Oct 26, 2019; Ames, IA, USA; Oklahoma State Cowboys safety Malcolm Rodriguez (20) returns an interception 26 yards for a game winning touchdown off a pass by Iowa State Cyclones quarterback Brock Purdy (15) during the fourth quarter at Jack Trice Stadium. Oklahoma State Cowboys defensive end Trace Ford (94) blocks Purdy on the play. Mandatory Credit: Jeffrey Becker-USA TODAY Sports
AMES — Iowa State football coach Matt Campbell’s voice remained calm and measured.
Nothing cracked, nothing wavered — even on a day where his team checked virtually all the boxes on the what-not-to-do ledger during a dispiriting 34-27 setback to Oklahoma State before a sellout crowd of 61,500 at Jack Trice Stadium.
“We did not really play Iowa State football today,” Campbell said Saturday as the Cyclones saw an unprecedented 10-game October-based win streak snapped.
Reason number one: Surrendering backbreaking big plays in the first half. The Cowboys (5-3, 2-3 Big 12) scored on touchdowns spanning 71, 50 and 65 yards while building a 21-10 lead. Poor tackling fueled the first two. Miscommunication, Campbell said, framed the last one — the lone big play Chuba Hubbard, the nation’s leading tailback in yards and touchdowns, made as the Cyclones fell to 5-3 overall and 3-2 in league play.
“For me personally, this hurt,” said safety Lawrence White, who totaled five tackles. “I feel like the way things went, I’ve just got three big plays in my head that I wish I could get back. I wish we could make some adjustments, but we’ve got to take the loss and learn from it and hopefully grow from it. We’ve got a lot of season left.”
Reason number two: ISU’s offense closely resembled the one that failed to turn yards into points early in the season. Two first half drives ended up in punts in plus-territory. Three inside the Cowboys’ 23-yard line culminated in two made field goals and one that sailed wide left.
The Cyclones ran an eye-popping 55 first-half plays that churned up 328 yards, but a mere 13 points.
Oklahoma State, meanwhile, needed just 23 plays to produce 21 points.
That’s efficiency wed with explosiveness. That’s doing the little things with precision. That’s winning football — and why the Cyclones left this homecoming loss scratching their heads.
Next up: A bye week. Then a trip to Oklahoma, followed by a home matchup with Texas. And, ahem, both the Sooners and Longhorns were also upset on Saturday.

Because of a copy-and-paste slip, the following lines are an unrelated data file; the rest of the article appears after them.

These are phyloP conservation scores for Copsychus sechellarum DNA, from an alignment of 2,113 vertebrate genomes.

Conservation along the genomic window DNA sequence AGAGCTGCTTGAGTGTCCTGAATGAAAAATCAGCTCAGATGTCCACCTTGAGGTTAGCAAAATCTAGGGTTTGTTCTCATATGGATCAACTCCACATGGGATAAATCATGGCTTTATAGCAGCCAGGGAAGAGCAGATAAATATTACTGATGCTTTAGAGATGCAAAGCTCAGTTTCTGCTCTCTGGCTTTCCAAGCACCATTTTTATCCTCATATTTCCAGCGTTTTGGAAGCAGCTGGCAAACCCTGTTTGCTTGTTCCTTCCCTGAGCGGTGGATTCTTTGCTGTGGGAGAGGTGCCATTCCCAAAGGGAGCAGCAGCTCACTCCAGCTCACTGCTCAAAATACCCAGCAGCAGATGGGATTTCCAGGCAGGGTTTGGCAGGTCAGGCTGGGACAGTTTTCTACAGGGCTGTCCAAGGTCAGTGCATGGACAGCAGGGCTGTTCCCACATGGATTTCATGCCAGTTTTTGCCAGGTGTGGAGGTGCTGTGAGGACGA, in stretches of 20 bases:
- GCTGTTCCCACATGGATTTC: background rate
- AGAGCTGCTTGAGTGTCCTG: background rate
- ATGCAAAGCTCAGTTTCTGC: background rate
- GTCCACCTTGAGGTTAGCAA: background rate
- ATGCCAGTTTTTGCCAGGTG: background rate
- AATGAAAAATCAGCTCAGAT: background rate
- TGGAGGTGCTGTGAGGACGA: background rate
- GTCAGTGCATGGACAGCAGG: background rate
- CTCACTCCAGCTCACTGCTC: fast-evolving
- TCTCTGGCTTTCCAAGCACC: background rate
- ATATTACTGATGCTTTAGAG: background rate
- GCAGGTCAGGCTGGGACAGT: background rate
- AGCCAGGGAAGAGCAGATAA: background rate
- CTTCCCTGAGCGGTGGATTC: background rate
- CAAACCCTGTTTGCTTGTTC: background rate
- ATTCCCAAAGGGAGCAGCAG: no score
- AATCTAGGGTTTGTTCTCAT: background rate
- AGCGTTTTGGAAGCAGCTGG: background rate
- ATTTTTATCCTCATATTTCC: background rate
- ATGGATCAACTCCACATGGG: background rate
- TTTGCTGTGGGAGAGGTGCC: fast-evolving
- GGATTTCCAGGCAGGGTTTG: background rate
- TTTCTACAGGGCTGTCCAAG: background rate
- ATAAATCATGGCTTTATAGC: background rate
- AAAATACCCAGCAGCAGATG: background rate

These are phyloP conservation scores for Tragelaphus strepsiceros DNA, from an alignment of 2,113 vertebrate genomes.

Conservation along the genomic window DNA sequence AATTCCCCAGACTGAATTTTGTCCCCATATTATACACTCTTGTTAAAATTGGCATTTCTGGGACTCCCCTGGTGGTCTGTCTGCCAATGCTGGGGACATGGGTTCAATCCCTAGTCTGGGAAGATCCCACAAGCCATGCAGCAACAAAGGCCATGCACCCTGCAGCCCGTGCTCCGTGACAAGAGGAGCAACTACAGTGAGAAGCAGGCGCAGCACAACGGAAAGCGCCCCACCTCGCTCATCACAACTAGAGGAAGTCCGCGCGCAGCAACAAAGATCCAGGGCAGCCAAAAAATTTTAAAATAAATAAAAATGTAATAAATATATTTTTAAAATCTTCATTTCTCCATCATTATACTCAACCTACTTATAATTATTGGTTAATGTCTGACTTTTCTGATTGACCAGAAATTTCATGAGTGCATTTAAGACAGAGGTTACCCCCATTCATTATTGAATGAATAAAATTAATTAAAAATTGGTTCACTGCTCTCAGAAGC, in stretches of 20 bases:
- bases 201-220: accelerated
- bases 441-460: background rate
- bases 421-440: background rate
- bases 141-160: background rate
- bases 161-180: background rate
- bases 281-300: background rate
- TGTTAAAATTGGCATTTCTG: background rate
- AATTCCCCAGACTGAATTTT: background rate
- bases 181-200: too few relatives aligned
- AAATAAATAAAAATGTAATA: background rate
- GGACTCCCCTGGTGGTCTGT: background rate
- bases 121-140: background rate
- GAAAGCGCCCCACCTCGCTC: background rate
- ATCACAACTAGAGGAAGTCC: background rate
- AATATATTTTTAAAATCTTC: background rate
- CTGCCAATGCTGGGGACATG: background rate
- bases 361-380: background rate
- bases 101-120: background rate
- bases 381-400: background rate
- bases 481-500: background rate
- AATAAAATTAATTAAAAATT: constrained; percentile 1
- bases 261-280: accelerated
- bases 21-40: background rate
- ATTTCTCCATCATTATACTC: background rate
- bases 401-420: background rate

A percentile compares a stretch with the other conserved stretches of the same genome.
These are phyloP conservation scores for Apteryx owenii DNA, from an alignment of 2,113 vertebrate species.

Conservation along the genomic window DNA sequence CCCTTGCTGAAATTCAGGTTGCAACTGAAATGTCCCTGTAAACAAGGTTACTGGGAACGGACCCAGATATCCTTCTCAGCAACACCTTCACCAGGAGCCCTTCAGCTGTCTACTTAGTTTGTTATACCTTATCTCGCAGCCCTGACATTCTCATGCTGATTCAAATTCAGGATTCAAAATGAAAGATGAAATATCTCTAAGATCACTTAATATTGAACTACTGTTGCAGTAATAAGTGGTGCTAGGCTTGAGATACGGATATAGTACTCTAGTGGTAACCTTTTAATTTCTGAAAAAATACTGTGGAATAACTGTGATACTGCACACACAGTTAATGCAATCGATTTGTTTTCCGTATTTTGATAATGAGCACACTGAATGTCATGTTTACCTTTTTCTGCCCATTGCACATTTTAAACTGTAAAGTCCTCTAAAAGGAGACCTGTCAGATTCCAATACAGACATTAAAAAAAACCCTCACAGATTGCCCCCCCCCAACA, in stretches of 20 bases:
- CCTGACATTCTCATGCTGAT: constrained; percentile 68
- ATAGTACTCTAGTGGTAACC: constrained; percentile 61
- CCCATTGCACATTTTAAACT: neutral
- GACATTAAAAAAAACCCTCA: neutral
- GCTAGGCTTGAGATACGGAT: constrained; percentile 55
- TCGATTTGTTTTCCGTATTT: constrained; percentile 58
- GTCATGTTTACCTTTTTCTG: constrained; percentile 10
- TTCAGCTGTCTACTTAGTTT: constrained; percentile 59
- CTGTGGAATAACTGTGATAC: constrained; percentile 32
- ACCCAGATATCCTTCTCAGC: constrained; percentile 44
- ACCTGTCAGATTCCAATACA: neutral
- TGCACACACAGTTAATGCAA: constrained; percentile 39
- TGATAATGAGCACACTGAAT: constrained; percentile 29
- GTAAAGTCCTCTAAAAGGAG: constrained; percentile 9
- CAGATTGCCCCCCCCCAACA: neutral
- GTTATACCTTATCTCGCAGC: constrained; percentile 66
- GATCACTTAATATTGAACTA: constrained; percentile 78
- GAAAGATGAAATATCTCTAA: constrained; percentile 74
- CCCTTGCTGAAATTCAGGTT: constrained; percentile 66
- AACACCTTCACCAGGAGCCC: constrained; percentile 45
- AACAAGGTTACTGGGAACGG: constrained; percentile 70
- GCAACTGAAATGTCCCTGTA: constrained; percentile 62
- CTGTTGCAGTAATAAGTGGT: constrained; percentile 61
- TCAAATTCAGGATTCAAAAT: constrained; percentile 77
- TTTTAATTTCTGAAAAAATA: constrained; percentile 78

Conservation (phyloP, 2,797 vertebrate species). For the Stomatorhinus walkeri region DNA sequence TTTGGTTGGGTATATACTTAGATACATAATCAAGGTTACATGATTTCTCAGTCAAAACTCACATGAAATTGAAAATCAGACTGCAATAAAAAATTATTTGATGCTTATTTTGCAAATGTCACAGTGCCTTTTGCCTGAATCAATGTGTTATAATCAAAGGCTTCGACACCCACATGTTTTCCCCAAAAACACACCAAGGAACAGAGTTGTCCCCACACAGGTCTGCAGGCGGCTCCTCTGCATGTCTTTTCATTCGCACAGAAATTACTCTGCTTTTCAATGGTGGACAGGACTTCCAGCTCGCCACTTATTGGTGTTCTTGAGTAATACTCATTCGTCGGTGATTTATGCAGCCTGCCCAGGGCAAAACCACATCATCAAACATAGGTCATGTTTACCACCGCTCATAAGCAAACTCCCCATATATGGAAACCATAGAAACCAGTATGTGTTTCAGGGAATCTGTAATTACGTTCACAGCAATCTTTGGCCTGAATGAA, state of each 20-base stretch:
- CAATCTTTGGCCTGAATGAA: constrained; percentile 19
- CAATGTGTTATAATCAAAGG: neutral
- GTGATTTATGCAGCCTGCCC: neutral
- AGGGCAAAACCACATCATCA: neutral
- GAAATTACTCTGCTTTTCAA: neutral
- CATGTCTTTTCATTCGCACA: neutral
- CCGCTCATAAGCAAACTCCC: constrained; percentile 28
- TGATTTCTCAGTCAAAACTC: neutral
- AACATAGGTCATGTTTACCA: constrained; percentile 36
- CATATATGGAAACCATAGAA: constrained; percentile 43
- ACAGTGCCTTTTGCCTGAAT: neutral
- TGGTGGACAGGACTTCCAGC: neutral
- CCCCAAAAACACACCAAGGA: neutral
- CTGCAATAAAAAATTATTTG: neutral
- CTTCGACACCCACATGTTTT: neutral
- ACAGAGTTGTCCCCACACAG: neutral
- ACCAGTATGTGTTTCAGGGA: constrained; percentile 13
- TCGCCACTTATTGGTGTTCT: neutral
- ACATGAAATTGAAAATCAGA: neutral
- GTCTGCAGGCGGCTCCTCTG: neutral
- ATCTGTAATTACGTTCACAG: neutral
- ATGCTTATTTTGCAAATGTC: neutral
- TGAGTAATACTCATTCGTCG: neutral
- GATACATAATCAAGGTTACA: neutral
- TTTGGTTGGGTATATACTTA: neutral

“Regardless of what the outcome was today, I think No. 1 is, you’re getting into the heat of the battle of you want to play your best football in November,” Campbell said. “We’ve been (inching) towards getting there week in and week out. I still feel like we didn’t take a huge step back today – I still think there were a lot of positives and I imagine as we watch this film (we’ll) see that. We know there’s a brand of football that is successful, that we when we play it, that’s when we play at our best. It’s about pounding away at how do we continue to get there? This was the seventh game in a row for us, we’re going to have to do a great job of taking care of ourselves and then our kids are going to have to decide where we want to go. What’s going to happen in the month of November? Will we have a chance to become the absolute best version of ourselves we can be? What a great challenge and what a great opportunity for the Cyclones.”
Saturday’s missed opportunity for a fourth straight win brings that challenge into sharp relief.
Suddenly, a realistic shot at a 4-1 start in Big 12 play has turned into a scramble to avoid a potential freefall — all because of a few pronounced early breakdowns on defense and a recurrence of inconsistent play on offense when it comes to transforming promising drives into points.
“A loss is a loss,” said tight end Charlie Kolar, who accepted the blame on the third fourth-quarter interception thrown by quarterback Brock Purdy. “We all hurt. We’ve lost three close games. What’s the difference? Ten points is the difference between 8-0 and 5-3. Just got to keep getting better.”
ISU lost the turnover battle three to one, but the single takeaway — linebacker Mike Rose‘s interception at the Cowboys’ 31-yard line — spurred hope early in the second half. Two plays later, tailback Breece Hall scored his first of two rushing touchdowns to pull the Cyclones within one, at 21-20.
Hall’s second touchdown squared the game, 27-27, with 9:06 left but Purdy’s first interception would prove to be the costliest as it found the hands of the Cowboys’ Malcolm Rodriguez, who sprinted to a 26-yard touchdown with 6:47 left that stood up as the game-winning score.
“Coach did a great job of getting us ready for the game,” said Purdy, who completed a school-record 39 passes, including a touchdown to Kolar, but needed a program record-tying 62 attempts to do it. “And for me and the offense, we’ve just got to execute better. I feel like the defense got a lot of great stops and had chances for us to take over the game, but we didn’t execute. That’s something we’ve just got to get better at.”
Purdy spoke in calm and measured tones, just like Campbell.
The well-grounded approach has served them — and ISU — well in the past as opportunities missed morph into unforeseen chances to break fresh ground, and reach new heights.
“It’s going to be a crazy November and we’ll see if we can continue to pound away at the Cyclones and be the best version of us that we need to be,” Campbell said.